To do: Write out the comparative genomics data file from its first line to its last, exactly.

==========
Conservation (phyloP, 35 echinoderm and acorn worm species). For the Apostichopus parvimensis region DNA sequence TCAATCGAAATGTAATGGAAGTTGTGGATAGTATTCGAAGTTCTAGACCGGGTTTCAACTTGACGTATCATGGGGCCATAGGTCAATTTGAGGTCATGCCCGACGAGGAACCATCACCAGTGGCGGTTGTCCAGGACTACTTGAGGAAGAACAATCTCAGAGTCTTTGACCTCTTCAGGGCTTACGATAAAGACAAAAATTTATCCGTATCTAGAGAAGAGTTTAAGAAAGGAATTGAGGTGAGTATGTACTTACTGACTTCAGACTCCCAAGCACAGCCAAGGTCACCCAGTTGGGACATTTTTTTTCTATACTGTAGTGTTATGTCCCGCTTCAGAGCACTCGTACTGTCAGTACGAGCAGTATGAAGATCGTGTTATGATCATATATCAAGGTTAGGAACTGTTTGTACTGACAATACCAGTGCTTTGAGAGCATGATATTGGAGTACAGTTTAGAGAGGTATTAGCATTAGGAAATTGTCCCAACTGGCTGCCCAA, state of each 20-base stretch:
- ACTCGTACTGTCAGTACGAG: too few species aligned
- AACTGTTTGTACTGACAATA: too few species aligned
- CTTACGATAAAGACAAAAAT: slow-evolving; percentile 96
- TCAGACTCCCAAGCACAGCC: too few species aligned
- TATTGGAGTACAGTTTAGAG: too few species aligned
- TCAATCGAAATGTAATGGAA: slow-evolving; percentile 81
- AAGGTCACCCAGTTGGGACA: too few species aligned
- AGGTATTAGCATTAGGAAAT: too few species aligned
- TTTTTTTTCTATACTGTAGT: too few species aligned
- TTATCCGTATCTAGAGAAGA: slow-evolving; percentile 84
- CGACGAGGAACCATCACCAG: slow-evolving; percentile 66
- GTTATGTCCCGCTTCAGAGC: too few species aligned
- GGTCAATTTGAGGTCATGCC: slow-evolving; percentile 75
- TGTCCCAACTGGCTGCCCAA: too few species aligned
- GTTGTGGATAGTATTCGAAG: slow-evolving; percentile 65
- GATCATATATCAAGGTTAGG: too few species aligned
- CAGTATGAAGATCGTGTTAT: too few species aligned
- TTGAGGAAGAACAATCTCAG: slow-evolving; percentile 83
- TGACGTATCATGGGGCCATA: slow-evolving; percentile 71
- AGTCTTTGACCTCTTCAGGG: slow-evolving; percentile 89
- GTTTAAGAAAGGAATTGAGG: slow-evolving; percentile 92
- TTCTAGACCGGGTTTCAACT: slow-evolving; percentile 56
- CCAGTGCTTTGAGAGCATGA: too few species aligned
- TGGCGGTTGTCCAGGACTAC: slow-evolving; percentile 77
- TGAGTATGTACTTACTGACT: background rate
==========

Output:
Conservation (phyloP, 35 echinoderm and acorn worm species). For the Apostichopus parvimensis region DNA sequence TCAATCGAAATGTAATGGAAGTTGTGGATAGTATTCGAAGTTCTAGACCGGGTTTCAACTTGACGTATCATGGGGCCATAGGTCAATTTGAGGTCATGCCCGACGAGGAACCATCACCAGTGGCGGTTGTCCAGGACTACTTGAGGAAGAACAATCTCAGAGTCTTTGACCTCTTCAGGGCTTACGATAAAGACAAAAATTTATCCGTATCTAGAGAAGAGTTTAAGAAAGGAATTGAGGTGAGTATGTACTTACTGACTTCAGACTCCCAAGCACAGCCAAGGTCACCCAGTTGGGACATTTTTTTTCTATACTGTAGTGTTATGTCCCGCTTCAGAGCACTCGTACTGTCAGTACGAGCAGTATGAAGATCGTGTTATGATCATATATCAAGGTTAGGAACTGTTTGTACTGACAATACCAGTGCTTTGAGAGCATGATATTGGAGTACAGTTTAGAGAGGTATTAGCATTAGGAAATTGTCCCAACTGGCTGCCCAA, state of each 20-base stretch:
- ACTCGTACTGTCAGTACGAG: too few species aligned
- AACTGTTTGTACTGACAATA: too few species aligned
- CTTACGATAAAGACAAAAAT: slow-evolving; percentile 96
- TCAGACTCCCAAGCACAGCC: too few species aligned
- TATTGGAGTACAGTTTAGAG: too few species aligned
- TCAATCGAAATGTAATGGAA: slow-evolving; percentile 81
- AAGGTCACCCAGTTGGGACA: too few species aligned
- AGGTATTAGCATTAGGAAAT: too few species aligned
- TTTTTTTTCTATACTGTAGT: too few species aligned
- TTATCCGTATCTAGAGAAGA: slow-evolving; percentile 84
- CGACGAGGAACCATCACCAG: slow-evolving; percentile 66
- GTTATGTCCCGCTTCAGAGC: too few species aligned
- GGTCAATTTGAGGTCATGCC: slow-evolving; percentile 75
- TGTCCCAACTGGCTGCCCAA: too few species aligned
- GTTGTGGATAGTATTCGAAG: slow-evolving; percentile 65
- GATCATATATCAAGGTTAGG: too few species aligned
- CAGTATGAAGATCGTGTTAT: too few species aligned
- TTGAGGAAGAACAATCTCAG: slow-evolving; percentile 83
- TGACGTATCATGGGGCCATA: slow-evolving; percentile 71
- AGTCTTTGACCTCTTCAGGG: slow-evolving; percentile 89
- GTTTAAGAAAGGAATTGAGG: slow-evolving; percentile 92
- TTCTAGACCGGGTTTCAACT: slow-evolving; percentile 56
- CCAGTGCTTTGAGAGCATGA: too few species aligned
- TGGCGGTTGTCCAGGACTAC: slow-evolving; percentile 77
- TGAGTATGTACTTACTGACT: background rate